Battery Maintenance and Diagnostics in Healthcare
How can the state-of-health of a battery be measured and how does the hospital know when to replace the pack? The battery analyzer becomes the integral tool in performing this important task.
Over the past few years, battery analyzers have gained steady inroads into hospitals and emergency institutions. These organizations have realized the importance in knowing the status of each battery in service. Because of the finite service life of a rechargeable battery, hospitals need to know when to weed out the deadwood. Organizations that make use of battery analyzers commonly service the batteries every 2-3 months and replace those that fall below 80% capacity.
Cutting battery costs in hospitals
Dave Marlow, Biomedical Technician, from the University of Michigan Hospitals and Health Centers in Ann Arbor says that: “Due to cost cutting pressure, we have to do more with less. We have found that by keeping track of battery history, we can determine when a battery starts to fail in an application. We then set routine test and replacement recommendations.” The University of Michigan Hospitals has been using Cadex battery analyzers for many years.
There are three philosophies governing reliability and cost of batteries. To begin with, the equipment manufacturer sets very conservative time limits in terms of battery service life. They advise to use only well-known brands and recommend frequent replacements. The purchasing agent, on the other hand, tries to cut cost by stretching the battery life as long as possible. They say: “If the battery can be used longer, why throw it out while it still has life in it?” The third philosophy is purchasing a low-cost import, possibly from Asia. Although lower in expenditure, many users have learned that lesser-known packs exhibit significant variations in performance. So who is right?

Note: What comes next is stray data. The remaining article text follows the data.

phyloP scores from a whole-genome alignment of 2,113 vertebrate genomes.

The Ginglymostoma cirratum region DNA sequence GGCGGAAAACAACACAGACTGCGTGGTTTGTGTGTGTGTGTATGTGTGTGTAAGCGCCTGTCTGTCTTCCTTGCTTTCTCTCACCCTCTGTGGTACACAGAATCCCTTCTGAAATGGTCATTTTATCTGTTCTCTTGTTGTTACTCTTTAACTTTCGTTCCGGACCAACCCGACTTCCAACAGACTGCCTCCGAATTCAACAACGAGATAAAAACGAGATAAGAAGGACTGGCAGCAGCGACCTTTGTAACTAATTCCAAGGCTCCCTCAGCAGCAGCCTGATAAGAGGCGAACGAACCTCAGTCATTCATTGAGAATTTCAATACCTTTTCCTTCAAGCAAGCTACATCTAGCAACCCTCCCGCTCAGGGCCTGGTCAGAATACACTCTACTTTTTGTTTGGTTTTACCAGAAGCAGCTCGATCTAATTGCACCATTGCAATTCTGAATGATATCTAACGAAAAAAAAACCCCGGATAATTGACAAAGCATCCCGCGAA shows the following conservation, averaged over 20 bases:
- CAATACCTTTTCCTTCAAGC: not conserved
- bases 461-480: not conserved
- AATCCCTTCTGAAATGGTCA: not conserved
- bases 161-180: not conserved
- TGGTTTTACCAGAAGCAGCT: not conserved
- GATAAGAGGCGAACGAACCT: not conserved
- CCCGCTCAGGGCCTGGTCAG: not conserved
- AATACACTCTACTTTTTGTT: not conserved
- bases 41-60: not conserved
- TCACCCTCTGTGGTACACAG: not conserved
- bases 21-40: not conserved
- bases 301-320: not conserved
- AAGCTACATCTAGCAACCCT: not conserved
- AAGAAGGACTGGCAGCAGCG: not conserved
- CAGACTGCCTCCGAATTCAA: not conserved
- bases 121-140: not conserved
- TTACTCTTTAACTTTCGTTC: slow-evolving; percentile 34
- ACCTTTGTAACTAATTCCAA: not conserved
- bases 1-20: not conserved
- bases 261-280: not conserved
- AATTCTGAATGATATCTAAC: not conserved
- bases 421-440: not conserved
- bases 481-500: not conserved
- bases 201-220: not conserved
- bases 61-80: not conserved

Cost-conscious battery users are willing to experiment and a battery analyzer can satisfy all three curiosities. By stretching the allowable performance bandwidth by keeping the battery above 80% will satisfy both the safety-conscious equipment manufacturer and the frugal purchasing agent. Being able to test lower cost batteries, less-unknown brands can also be evaluated.
Dave Marlow comments further: “With the combination of routine testing and replacement based on actual data, our hospital can maximize reliability and still reduce cost. We also look at the individual battery history to predict failures.” In terms of end-of-life capacity threshold, Marlow comments: “For lead-acid batteries we have found that an 85% capacity cut-off is preferred over 80%. Near the end of their cycle life, lead acid starts to loose capacity rather quickly. If allowed to drop too deeply, the ailing battery often fails to provide sufficient warning of the pending failure.” Regarding lithium-ion batteries Marlow states further: “In some applications we may continue using smart lithium-ion batteries until the packs drop to 50% capacity. This is the sharp knee in their failure curve.”
Problems with weak batteries are most apparent during emergencies and heavy traffic when full performance is needed. Battery failure during such critical moments is simply not an option. To strengthen the battery fleet, organizations are beginning to take a proactive approach in terms of battery maintenance and record keeping. The cost savings are apparent. Longer battery life, fewer unexpected downtimes and less instruments needing repair are the direct result. Best of all, the batteries can be used longer without compromising reliability.